This is the eighth installment about my speaking in the UK.
After my second talk in Oxford (given at Wycliffe Hall), I got on a bus to Cheltenham, in order to speak on the same topic (biblical eschatology) at the University of Gloucestershire that evening.
My host at the University was well-known Old Testament scholar J. Gordon McConville.
I first met Gordon when I was invited to be the respondent to his keynote address at the Institute for Biblical Research annual meeting in 2013, on the topic of the Bible’s understanding of what it means to be human.
That keynote address ultimately led to his wonderful book called Being Human in God’s World: An Old Testament Theology of Humanity (Baker Academic, 2016). I wrote a short endorsement for the dust jacket, and I have now been asked to write a full-fledged book review for the journal Themelios.
There were some other biblical scholars at my lecture (some of whom I had known before), and we all went out for dinner afterwards (led by Gordon McConville).
Matt Lynch is an Old Testament scholar, who is both Dean of Studies and teaching faculty at the Westminster Theological Centre, with head offices in Cheltenham and learning centres throughout the UK, Channel Islands, and Northern Europe.
Two years ago (May 2015) Matt conducted an online interview (via Google Hangout) with both me and OT scholar William Brown on the topic of “Creation, Violence, and the God of the Old Testament” (the interview can be viewed here).
The morning after my eschatology lecture, I met Matt in a local coffee shop (called the Boston Tea Party, appropriate since Matt is American) where he interviewed me as part of a series of interviews with biblical scholars called “On Script.” The interview is available as a podcast either to listen to online or to download.
Matt is the author of Monotheism and Institutions in the Book of Chronicles: Temple, Priesthood, and Kingship in Post-Exilic Perspective (2014). He is currently working on a new book on violence in the Hebrew Bible, which I’m dying to read (one of my MA students who wants to write a thesis on Genesis 4, which is the starting point of the book, is also looking forward to it).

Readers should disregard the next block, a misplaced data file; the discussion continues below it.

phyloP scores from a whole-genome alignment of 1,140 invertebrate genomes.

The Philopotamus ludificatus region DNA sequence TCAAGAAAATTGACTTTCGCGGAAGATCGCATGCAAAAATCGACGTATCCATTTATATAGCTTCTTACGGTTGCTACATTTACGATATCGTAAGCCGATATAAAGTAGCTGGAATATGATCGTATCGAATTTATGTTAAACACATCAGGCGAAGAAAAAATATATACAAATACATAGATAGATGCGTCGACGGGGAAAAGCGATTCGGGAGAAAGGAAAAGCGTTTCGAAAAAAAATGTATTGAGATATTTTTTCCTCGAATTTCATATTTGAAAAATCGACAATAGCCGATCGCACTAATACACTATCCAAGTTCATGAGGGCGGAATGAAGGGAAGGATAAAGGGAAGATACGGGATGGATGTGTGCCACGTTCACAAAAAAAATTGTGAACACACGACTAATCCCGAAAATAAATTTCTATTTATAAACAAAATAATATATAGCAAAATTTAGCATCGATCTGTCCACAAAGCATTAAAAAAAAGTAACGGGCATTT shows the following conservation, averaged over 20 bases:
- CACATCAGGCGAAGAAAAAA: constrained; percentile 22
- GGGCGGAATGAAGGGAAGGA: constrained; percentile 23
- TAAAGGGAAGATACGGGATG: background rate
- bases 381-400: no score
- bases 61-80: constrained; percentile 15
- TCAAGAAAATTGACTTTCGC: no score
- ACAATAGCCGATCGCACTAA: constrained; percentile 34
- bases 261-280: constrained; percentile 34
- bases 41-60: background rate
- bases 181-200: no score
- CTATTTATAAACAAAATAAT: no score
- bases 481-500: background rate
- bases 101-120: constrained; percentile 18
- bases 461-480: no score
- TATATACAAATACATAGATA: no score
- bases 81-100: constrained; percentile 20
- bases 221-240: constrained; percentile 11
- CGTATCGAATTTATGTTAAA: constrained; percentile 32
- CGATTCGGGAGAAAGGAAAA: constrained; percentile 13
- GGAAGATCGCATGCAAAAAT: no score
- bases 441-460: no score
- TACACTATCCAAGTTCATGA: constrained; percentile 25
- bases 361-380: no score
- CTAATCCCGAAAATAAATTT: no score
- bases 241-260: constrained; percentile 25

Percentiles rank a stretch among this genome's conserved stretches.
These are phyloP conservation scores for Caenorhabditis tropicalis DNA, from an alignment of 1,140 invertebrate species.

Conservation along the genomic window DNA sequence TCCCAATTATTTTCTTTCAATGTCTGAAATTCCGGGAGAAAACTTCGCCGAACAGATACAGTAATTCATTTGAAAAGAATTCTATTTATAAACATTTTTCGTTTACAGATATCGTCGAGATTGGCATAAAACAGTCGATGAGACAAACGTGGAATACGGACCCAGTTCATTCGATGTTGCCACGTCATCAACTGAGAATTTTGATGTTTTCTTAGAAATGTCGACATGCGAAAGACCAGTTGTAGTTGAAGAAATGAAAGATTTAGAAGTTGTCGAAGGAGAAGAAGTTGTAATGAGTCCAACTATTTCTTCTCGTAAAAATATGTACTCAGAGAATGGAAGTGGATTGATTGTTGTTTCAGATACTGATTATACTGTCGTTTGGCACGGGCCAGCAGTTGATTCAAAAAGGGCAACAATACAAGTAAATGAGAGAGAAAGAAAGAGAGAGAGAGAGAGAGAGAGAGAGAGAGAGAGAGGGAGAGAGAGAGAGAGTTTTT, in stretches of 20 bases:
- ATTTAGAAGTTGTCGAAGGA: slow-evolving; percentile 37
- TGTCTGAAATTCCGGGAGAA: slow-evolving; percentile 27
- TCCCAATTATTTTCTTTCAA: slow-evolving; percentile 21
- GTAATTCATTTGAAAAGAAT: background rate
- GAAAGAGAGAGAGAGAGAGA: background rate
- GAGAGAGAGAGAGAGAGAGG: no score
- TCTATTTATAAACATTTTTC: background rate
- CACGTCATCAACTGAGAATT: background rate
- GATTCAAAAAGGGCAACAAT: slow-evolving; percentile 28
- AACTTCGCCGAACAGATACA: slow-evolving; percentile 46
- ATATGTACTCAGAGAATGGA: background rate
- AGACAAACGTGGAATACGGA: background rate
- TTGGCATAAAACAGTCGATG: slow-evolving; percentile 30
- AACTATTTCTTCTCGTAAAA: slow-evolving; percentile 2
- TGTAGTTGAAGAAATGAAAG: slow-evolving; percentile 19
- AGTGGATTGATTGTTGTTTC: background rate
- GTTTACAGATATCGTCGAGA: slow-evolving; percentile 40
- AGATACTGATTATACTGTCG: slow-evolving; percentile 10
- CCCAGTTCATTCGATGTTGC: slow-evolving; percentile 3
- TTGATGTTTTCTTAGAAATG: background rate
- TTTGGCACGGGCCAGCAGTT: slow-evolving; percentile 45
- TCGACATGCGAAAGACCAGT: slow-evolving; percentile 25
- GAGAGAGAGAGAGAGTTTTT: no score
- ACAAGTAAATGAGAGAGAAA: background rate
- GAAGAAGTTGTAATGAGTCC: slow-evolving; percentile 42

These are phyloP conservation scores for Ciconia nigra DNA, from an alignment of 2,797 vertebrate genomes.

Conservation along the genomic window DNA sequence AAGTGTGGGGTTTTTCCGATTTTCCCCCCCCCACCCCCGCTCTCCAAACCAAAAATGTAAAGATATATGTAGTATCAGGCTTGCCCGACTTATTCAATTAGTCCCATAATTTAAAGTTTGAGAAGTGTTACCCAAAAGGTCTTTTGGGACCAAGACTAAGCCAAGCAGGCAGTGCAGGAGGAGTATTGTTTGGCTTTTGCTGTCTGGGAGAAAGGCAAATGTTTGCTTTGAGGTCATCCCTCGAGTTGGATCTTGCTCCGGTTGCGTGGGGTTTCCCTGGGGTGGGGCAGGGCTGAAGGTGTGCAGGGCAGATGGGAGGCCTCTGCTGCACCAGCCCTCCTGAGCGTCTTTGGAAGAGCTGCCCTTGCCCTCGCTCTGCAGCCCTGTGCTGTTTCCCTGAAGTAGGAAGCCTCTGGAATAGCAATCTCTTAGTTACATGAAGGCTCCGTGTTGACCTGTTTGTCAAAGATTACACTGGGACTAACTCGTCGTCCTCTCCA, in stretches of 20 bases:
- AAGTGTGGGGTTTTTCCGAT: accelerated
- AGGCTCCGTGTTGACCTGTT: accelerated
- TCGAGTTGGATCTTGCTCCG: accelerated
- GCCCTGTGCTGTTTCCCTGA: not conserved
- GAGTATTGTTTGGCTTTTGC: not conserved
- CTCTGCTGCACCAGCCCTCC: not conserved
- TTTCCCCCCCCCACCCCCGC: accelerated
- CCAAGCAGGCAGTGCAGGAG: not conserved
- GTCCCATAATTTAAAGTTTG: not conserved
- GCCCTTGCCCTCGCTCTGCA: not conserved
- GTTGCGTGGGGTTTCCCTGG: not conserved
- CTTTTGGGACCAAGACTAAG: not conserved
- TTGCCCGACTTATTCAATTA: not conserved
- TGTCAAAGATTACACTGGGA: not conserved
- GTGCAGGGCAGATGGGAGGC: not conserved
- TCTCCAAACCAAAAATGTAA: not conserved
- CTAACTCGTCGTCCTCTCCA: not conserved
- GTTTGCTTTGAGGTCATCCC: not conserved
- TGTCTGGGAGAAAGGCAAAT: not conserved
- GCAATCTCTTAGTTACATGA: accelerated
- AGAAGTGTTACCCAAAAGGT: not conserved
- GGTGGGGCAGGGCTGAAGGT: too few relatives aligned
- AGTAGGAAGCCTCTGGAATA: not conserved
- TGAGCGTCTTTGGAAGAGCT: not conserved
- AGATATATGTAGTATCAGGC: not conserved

Crispin Fletcher-Louis is an independent scholar, who works on Second Temple (Dead Sea Scrolls) and New Testament materials, with a focus on the imago Dei theme. Among his books are All the Glory of Adam (2001) and Jesus Monotheism, vol. 1: Christological Origins (2016). He is especially interested in how Adam, the High Priest, and Jesus (among others) are portrayed in Jewish and Christian literature as participating in God’s divinity (you can listen to an interview with Crispin about Jesus Monotheism here). While I don’t formulate these ideas in quite the same way, I have found his work helpful, and I cited him in my entry on “Image of God” in vol. 2 of The Oxford Encyclopedia of the Bible and Theology (2015). it was good to meet Crispin in person.
Andrew Lincoln is a senior New Testament scholar who has just retired from teaching at the University of Gloucestershire. I met Andrew back when he was teaching at Wycliffe College, at the University of Toronto (he is a friend of Brian Walsh and Sylvia Keesmaat).
Andrew was probably the most outspoken critic of my eschatology lecture (and he didn’t hesitate to raise questions); I had read his book on Paradise Now and Not Yet (2004) when I was working on my eschatology book, so I expected his questions. He is a prolific author, and has a fascinating recent book on the virgin birth, which I don’t quite agree with. Nevertheless, disagreement doesn’t negate collegiality, and we had a friendly discussion over supper. In fact, my students will know that I have assigned his commentary on the Gospel of John in one of my biblical exegesis courses over the past few years.
My speaking tour in the UK ended at Trinity College, Bristol, the topic of my final post.
Matt is a friend of mine and a colleague at Regent. We got to visit Matt & Abi last summer, and am pleased you got there. Well done, and I look forward to the podcast.
Could you go into a bit more detail on your disagreements with Lincoln’s book on the virgin birth? I found Hurtado’s review interesting but brief, and I couldn’t quite pin down his stance on the matter. It’s a topic that interests me, as I’ve found the two birth narratives some of the more difficult parts of the NT to handle. Thanks!
I’m not sure if I have a specific disagreement or if it is just that I need to think more about his full argument and its implications. I first read Lincoln’s short piece on the virgin birth in Biblical Archeology Review, which was fascinating; and I have only skimmed the longer book on the subject. His point in the article is that first-century ideas of how conception took place explains the logic of the virgin birth very well, but we don’t have that same conception. So the theological implications for us may be different (and problematic).
I also affirm his point that the virgin birth is mentioned in only Matthew and Luke, and never in Paul, so it can’t be as important as we sometimes think. I myself have often said that I don’t think that someone who has problems with the virgin birth is a heretic, though I am quite willing to affirm it as part of the Christian tradition.
Parenthetically, as an OT scholar, I am fully aware that the term “virgin” is not the standard translation of “almah” in Isaiah 7:14 (it typically means a young woman). Even the Greek translation of “almah” with “parthenos” in the Septuagint/LXX does not necessarily mean “virgin” when the LXX was written; it only came to mean that by the first century when Matthew was writing. So the issue is complicated.